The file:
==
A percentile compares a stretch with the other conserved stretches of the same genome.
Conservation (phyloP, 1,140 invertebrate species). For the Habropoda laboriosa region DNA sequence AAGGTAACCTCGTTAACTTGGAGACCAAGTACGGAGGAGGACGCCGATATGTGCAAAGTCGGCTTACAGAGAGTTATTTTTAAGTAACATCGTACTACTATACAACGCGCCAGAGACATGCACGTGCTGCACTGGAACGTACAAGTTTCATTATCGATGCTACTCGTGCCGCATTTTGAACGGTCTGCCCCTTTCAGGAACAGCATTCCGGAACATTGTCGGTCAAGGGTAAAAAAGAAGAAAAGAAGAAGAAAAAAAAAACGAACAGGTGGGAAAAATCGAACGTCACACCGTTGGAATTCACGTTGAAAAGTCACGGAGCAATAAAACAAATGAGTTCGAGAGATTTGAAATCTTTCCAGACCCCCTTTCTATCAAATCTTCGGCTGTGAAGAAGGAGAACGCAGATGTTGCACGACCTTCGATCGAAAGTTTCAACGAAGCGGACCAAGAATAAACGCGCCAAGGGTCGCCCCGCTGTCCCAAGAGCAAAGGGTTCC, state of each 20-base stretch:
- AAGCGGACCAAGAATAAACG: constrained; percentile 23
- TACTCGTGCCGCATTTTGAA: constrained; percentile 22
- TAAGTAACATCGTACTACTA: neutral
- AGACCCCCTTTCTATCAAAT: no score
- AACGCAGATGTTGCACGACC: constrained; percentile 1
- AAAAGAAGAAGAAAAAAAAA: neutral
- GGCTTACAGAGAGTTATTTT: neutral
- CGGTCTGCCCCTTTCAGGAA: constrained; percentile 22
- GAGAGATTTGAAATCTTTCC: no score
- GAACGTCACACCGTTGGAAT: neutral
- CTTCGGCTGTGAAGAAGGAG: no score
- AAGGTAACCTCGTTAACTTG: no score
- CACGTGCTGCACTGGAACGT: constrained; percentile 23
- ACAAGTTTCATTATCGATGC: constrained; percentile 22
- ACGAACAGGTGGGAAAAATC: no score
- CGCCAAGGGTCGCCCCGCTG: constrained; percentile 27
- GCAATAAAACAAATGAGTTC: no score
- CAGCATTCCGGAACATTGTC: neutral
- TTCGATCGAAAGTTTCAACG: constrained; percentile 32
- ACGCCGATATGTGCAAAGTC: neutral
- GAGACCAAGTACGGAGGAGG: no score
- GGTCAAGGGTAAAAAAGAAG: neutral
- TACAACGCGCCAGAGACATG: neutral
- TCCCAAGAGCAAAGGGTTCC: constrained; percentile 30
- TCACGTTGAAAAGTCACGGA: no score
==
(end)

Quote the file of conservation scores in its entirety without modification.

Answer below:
A percentile compares a stretch with the other conserved stretches of the same genome.
Conservation (phyloP, 1,140 invertebrate species). For the Habropoda laboriosa region DNA sequence AAGGTAACCTCGTTAACTTGGAGACCAAGTACGGAGGAGGACGCCGATATGTGCAAAGTCGGCTTACAGAGAGTTATTTTTAAGTAACATCGTACTACTATACAACGCGCCAGAGACATGCACGTGCTGCACTGGAACGTACAAGTTTCATTATCGATGCTACTCGTGCCGCATTTTGAACGGTCTGCCCCTTTCAGGAACAGCATTCCGGAACATTGTCGGTCAAGGGTAAAAAAGAAGAAAAGAAGAAGAAAAAAAAAACGAACAGGTGGGAAAAATCGAACGTCACACCGTTGGAATTCACGTTGAAAAGTCACGGAGCAATAAAACAAATGAGTTCGAGAGATTTGAAATCTTTCCAGACCCCCTTTCTATCAAATCTTCGGCTGTGAAGAAGGAGAACGCAGATGTTGCACGACCTTCGATCGAAAGTTTCAACGAAGCGGACCAAGAATAAACGCGCCAAGGGTCGCCCCGCTGTCCCAAGAGCAAAGGGTTCC, state of each 20-base stretch:
- AAGCGGACCAAGAATAAACG: constrained; percentile 23
- TACTCGTGCCGCATTTTGAA: constrained; percentile 22
- TAAGTAACATCGTACTACTA: neutral
- AGACCCCCTTTCTATCAAAT: no score
- AACGCAGATGTTGCACGACC: constrained; percentile 1
- AAAAGAAGAAGAAAAAAAAA: neutral
- GGCTTACAGAGAGTTATTTT: neutral
- CGGTCTGCCCCTTTCAGGAA: constrained; percentile 22
- GAGAGATTTGAAATCTTTCC: no score
- GAACGTCACACCGTTGGAAT: neutral
- CTTCGGCTGTGAAGAAGGAG: no score
- AAGGTAACCTCGTTAACTTG: no score
- CACGTGCTGCACTGGAACGT: constrained; percentile 23
- ACAAGTTTCATTATCGATGC: constrained; percentile 22
- ACGAACAGGTGGGAAAAATC: no score
- CGCCAAGGGTCGCCCCGCTG: constrained; percentile 27
- GCAATAAAACAAATGAGTTC: no score
- CAGCATTCCGGAACATTGTC: neutral
- TTCGATCGAAAGTTTCAACG: constrained; percentile 32
- ACGCCGATATGTGCAAAGTC: neutral
- GAGACCAAGTACGGAGGAGG: no score
- GGTCAAGGGTAAAAAAGAAG: neutral
- TACAACGCGCCAGAGACATG: neutral
- TCCCAAGAGCAAAGGGTTCC: constrained; percentile 30
- TCACGTTGAAAAGTCACGGA: no score